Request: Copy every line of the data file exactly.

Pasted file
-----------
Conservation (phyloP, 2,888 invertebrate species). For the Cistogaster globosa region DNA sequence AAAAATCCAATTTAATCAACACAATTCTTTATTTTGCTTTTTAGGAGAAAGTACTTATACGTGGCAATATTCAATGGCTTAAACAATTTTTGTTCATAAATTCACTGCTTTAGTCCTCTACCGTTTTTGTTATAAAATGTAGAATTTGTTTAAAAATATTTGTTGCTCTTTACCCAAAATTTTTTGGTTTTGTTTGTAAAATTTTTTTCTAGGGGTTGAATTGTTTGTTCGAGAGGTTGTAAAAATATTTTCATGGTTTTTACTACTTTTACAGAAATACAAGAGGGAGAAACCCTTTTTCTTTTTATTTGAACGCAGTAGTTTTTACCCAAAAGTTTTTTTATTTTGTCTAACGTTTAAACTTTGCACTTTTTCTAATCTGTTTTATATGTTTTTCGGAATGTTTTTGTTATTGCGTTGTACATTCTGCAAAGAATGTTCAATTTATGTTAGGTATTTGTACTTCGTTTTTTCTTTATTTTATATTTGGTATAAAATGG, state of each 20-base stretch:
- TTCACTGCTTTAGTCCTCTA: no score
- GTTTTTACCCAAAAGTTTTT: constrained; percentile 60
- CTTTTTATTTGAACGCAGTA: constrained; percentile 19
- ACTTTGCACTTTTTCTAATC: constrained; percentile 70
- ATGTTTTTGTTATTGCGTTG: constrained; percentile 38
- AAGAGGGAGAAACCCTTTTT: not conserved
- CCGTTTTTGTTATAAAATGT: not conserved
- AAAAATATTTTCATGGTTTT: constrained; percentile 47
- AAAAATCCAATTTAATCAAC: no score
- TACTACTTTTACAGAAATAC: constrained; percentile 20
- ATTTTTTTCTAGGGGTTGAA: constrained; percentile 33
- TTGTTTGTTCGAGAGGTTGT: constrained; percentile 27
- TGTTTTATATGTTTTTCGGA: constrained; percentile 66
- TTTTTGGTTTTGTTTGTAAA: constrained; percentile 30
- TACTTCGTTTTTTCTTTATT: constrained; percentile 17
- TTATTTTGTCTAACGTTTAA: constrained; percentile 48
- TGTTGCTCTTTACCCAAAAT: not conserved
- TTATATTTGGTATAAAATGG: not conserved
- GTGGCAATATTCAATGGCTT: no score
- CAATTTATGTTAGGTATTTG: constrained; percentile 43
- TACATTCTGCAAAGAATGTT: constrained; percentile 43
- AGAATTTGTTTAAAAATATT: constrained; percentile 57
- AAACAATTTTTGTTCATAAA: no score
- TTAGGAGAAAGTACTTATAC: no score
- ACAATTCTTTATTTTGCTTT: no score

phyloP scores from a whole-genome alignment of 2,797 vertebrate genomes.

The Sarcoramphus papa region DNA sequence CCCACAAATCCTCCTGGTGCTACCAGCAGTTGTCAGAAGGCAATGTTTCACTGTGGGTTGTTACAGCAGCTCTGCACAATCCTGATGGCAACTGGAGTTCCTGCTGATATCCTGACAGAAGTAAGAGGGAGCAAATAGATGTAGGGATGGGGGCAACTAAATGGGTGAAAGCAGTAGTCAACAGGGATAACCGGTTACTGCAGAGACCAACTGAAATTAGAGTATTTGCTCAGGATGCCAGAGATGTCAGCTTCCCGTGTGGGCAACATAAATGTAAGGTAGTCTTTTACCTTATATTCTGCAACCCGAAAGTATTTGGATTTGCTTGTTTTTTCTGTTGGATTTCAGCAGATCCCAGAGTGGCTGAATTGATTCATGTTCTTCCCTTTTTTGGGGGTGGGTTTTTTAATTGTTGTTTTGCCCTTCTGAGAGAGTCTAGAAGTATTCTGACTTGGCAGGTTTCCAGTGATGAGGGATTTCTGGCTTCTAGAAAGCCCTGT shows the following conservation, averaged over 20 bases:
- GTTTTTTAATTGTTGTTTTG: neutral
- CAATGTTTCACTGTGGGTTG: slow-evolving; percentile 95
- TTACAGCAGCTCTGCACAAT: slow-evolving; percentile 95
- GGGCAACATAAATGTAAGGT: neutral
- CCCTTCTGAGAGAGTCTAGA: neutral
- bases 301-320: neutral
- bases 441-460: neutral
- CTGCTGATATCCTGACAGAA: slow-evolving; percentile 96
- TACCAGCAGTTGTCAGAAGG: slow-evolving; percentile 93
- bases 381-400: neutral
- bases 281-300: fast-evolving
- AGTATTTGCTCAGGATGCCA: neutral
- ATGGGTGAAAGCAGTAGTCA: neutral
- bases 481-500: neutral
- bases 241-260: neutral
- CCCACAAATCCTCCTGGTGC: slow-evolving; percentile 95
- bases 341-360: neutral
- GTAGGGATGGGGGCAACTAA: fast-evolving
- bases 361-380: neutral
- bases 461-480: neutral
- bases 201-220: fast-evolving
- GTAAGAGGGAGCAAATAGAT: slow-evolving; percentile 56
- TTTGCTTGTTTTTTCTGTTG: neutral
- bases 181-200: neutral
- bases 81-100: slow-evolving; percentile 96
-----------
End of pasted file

Conservation (phyloP, 2,888 invertebrate species). For the Cistogaster globosa region DNA sequence AAAAATCCAATTTAATCAACACAATTCTTTATTTTGCTTTTTAGGAGAAAGTACTTATACGTGGCAATATTCAATGGCTTAAACAATTTTTGTTCATAAATTCACTGCTTTAGTCCTCTACCGTTTTTGTTATAAAATGTAGAATTTGTTTAAAAATATTTGTTGCTCTTTACCCAAAATTTTTTGGTTTTGTTTGTAAAATTTTTTTCTAGGGGTTGAATTGTTTGTTCGAGAGGTTGTAAAAATATTTTCATGGTTTTTACTACTTTTACAGAAATACAAGAGGGAGAAACCCTTTTTCTTTTTATTTGAACGCAGTAGTTTTTACCCAAAAGTTTTTTTATTTTGTCTAACGTTTAAACTTTGCACTTTTTCTAATCTGTTTTATATGTTTTTCGGAATGTTTTTGTTATTGCGTTGTACATTCTGCAAAGAATGTTCAATTTATGTTAGGTATTTGTACTTCGTTTTTTCTTTATTTTATATTTGGTATAAAATGG, state of each 20-base stretch:
- TTCACTGCTTTAGTCCTCTA: no score
- GTTTTTACCCAAAAGTTTTT: constrained; percentile 60
- CTTTTTATTTGAACGCAGTA: constrained; percentile 19
- ACTTTGCACTTTTTCTAATC: constrained; percentile 70
- ATGTTTTTGTTATTGCGTTG: constrained; percentile 38
- AAGAGGGAGAAACCCTTTTT: not conserved
- CCGTTTTTGTTATAAAATGT: not conserved
- AAAAATATTTTCATGGTTTT: constrained; percentile 47
- AAAAATCCAATTTAATCAAC: no score
- TACTACTTTTACAGAAATAC: constrained; percentile 20
- ATTTTTTTCTAGGGGTTGAA: constrained; percentile 33
- TTGTTTGTTCGAGAGGTTGT: constrained; percentile 27
- TGTTTTATATGTTTTTCGGA: constrained; percentile 66
- TTTTTGGTTTTGTTTGTAAA: constrained; percentile 30
- TACTTCGTTTTTTCTTTATT: constrained; percentile 17
- TTATTTTGTCTAACGTTTAA: constrained; percentile 48
- TGTTGCTCTTTACCCAAAAT: not conserved
- TTATATTTGGTATAAAATGG: not conserved
- GTGGCAATATTCAATGGCTT: no score
- CAATTTATGTTAGGTATTTG: constrained; percentile 43
- TACATTCTGCAAAGAATGTT: constrained; percentile 43
- AGAATTTGTTTAAAAATATT: constrained; percentile 57
- AAACAATTTTTGTTCATAAA: no score
- TTAGGAGAAAGTACTTATAC: no score
- ACAATTCTTTATTTTGCTTT: no score

phyloP scores from a whole-genome alignment of 2,797 vertebrate genomes.

The Sarcoramphus papa region DNA sequence CCCACAAATCCTCCTGGTGCTACCAGCAGTTGTCAGAAGGCAATGTTTCACTGTGGGTTGTTACAGCAGCTCTGCACAATCCTGATGGCAACTGGAGTTCCTGCTGATATCCTGACAGAAGTAAGAGGGAGCAAATAGATGTAGGGATGGGGGCAACTAAATGGGTGAAAGCAGTAGTCAACAGGGATAACCGGTTACTGCAGAGACCAACTGAAATTAGAGTATTTGCTCAGGATGCCAGAGATGTCAGCTTCCCGTGTGGGCAACATAAATGTAAGGTAGTCTTTTACCTTATATTCTGCAACCCGAAAGTATTTGGATTTGCTTGTTTTTTCTGTTGGATTTCAGCAGATCCCAGAGTGGCTGAATTGATTCATGTTCTTCCCTTTTTTGGGGGTGGGTTTTTTAATTGTTGTTTTGCCCTTCTGAGAGAGTCTAGAAGTATTCTGACTTGGCAGGTTTCCAGTGATGAGGGATTTCTGGCTTCTAGAAAGCCCTGT shows the following conservation, averaged over 20 bases:
- GTTTTTTAATTGTTGTTTTG: neutral
- CAATGTTTCACTGTGGGTTG: slow-evolving; percentile 95
- TTACAGCAGCTCTGCACAAT: slow-evolving; percentile 95
- GGGCAACATAAATGTAAGGT: neutral
- CCCTTCTGAGAGAGTCTAGA: neutral
- bases 301-320: neutral
- bases 441-460: neutral
- CTGCTGATATCCTGACAGAA: slow-evolving; percentile 96
- TACCAGCAGTTGTCAGAAGG: slow-evolving; percentile 93
- bases 381-400: neutral
- bases 281-300: fast-evolving
- AGTATTTGCTCAGGATGCCA: neutral
- ATGGGTGAAAGCAGTAGTCA: neutral
- bases 481-500: neutral
- bases 241-260: neutral
- CCCACAAATCCTCCTGGTGC: slow-evolving; percentile 95
- bases 341-360: neutral
- GTAGGGATGGGGGCAACTAA: fast-evolving
- bases 361-380: neutral
- bases 461-480: neutral
- bases 201-220: fast-evolving
- GTAAGAGGGAGCAAATAGAT: slow-evolving; percentile 56
- TTTGCTTGTTTTTTCTGTTG: neutral
- bases 181-200: neutral
- bases 81-100: slow-evolving; percentile 96